“I have heard,” Athos replied absently, his gaze traveling over a crowd that had quieted and now stood riveted by the procession, “that he was gravely wounded when he slew the Daemon Prince Perdita on Hibernia.”
“Who, Hector?” Porthos said eyes locked on to the giant, “I don’t believe it for a minute. He slew a hundred traitors in the Battle of the Great Bridge, and cast a Bloodthirster back into the warp. What would a Daemon Prince be to the likes of him?”
“What can mere humans such as us say,” Aramis interjected.
Aramis and Porthos continued to watch the procession, but Athos’ keen eye fixed on another figure, that of a young man dressed in a provincial manner who stood gazing at the magnificent gate to the Cardinal’s Cathedral, obviously oblivious to the procession which, clearly destined for the same destination, would overrun the young man. He looked quickly down, and saw that the two Cardinal’s guards were also oblivious to this turn of events, their gaze captured by the grave procession. “Pardon me, my friends,” he said, “I believe we must act quickly or there will be an unfortunate incident.”
Athos pointed at the young man, and his companion’s gaze followed his gesture. They instantly saw the danger, and leaving the balcony they hurried down the stairs, barely pausing as they cast a few coins for their coffee to Monsieur Grissom in passing. Out in the square they found their way impeded by the crowds.
But Porthos was not deterred, and the other two naturally fell in behind him as he pushed his way thorough the crowd, occasionally assisted by their shoulders providing additional impetus to him from the rear.
Such was the force of their passage that when they finally broke free of the crowd they stumbled forward several paces, finding themselves face to back with the young man, and face to sternum with Hector. Despite their explosive appearance on the scene, their instincts were strong, and all three immediately essayed a bow to Hector. “Pardon us, my lord,” Athos said, “But we were just about to remove this young gentleman from your path.”
“Who would remove me?” said the young man, whirling about on his heel. A long sword hung by his side much like theirs, and he had a confident gaze that didn’t betray the first hint of dismay as he had to look up and up to see the face of Hector and the mighty granite block he bore.
“We would, Athos replied, “that this procession might continue.”
“I do believe this procession could continue of they would beg my pardon, in which case I would gladly stand aside.”
Porthos leaned close, “Do you have any idea who… what… he is.”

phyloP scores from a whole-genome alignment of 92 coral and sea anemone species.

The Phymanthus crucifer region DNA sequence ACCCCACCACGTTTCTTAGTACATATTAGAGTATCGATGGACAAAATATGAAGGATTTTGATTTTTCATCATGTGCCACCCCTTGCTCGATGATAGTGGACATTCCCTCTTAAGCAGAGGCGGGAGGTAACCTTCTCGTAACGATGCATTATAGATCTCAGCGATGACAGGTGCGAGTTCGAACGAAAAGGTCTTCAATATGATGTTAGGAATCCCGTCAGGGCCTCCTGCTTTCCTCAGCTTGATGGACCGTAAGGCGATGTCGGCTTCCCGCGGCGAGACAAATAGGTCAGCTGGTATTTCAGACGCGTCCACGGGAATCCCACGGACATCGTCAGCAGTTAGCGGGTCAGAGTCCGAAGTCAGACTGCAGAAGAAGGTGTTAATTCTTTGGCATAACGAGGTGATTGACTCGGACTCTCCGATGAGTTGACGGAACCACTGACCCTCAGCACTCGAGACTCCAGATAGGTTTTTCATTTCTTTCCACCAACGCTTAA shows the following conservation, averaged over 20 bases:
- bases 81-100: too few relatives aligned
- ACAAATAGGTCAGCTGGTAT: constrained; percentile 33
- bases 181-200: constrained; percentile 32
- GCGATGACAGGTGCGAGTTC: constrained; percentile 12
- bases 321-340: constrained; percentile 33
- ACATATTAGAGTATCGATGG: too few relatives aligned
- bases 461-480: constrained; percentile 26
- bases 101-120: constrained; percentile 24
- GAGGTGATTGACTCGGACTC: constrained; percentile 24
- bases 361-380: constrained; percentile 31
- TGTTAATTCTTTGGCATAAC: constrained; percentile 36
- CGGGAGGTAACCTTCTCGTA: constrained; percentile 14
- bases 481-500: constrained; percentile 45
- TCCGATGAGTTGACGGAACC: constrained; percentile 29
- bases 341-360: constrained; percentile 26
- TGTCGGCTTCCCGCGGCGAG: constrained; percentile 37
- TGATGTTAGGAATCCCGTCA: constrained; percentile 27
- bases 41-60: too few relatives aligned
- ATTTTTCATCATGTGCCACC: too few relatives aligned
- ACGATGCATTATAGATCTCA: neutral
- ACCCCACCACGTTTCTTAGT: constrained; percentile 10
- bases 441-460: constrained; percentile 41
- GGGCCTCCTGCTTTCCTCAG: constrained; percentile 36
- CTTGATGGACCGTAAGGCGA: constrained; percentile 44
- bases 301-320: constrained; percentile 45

“I can see he is very tall, but as we have not been introduced I am afraid I have no idea who he is.”
Hector finally spoke, “I will not ask you pardon.” His voice was deep and quiet, and a grimace crossed his face as the block shifted slightly. A grey robed marine raised his hand briefly, but let it settle back to his side, shaking his head as Hector said, “Stand aside whelp.”
“On my honour, I cannot, for my father has bid be submit to no man but the Emperor, the Cardinal, and Captain Treville of the Councillar Guard.” To the young man’s credit it did appear to Athos, Porthos, and Aramis that he was completely unafraid. Porthos put this down to great courage, Aramis to great stupidity, but Athos, perhaps the most perceptive of them all, observed a deep strain of nobility beneath the common clothes the young man wore that could accept no insult.
“Yet I shall pass,” Hector said, taking a step forward.
Before anything else could happen, Porthos stepped to the young man’s side, “I must tell you that he bears sacred relics to the Cardinal, and it would not be too great a stain on your honour were you to let him pass.”
“I thank you for your advice, friend, but surely you can see that a young man who has yet to establish his reputation cannot afford such a stain. Sir,” he said to Hector, “under normal circumstances I would challenge you immediately, given the stated importance of your task I will agree to let you pass, but you must meet me for honour to be satisfied.”
Athos, Porthos, and Aramis were stunned into silence.
On the other hand, the scowl disappeared from Hector’s face, replaced with what could only be considered a smirk, “You’re challenging me?”
“I am sir.”
“And you are serious?”
Hector laughed, “Very well then, I accept. Meet me at the Traitor’s Gate at noon tomorrow. Now, if you will stand aside?”
“Most certainly,” the young man said, stepping aside, “until tomorrow sir.”
The procession continued past, and only when it was well out of earshot did anyone speak.
“Gentlemen,” the young man said, “as I have no friends in this city, could I impose on one of you to be my second in this matter?”
Athos said, “While I would be honoured to accept, I am afraid that is not possible, as we have not been introduced.”
“I beg your pardon, my name is D’Artagnan.”
“My pleasure, D’Artagnan, I am Athos, and these are my companions Aramis and Porthos.
But I must ask again, do you know whom you have challenged to a duel?”
“I am afraid not, as he has rudely not introduced himself.”
“Some might think,” Porthos said, “that he needed no introduction.”
“Yet clearly he did, and as you clearly know who he is, could I impose on you tell me who I am to fight?”
“Hector!” The three said at once.
D’Artagnan’s eyes widened. “The Hector?”
“The Hector!” they choroused.
“Oh my,” D’Artagnan said, “I always thought he’d be taller.”
Korvus 02:31, 9 February 2008 (UTC) Nicholas Cioran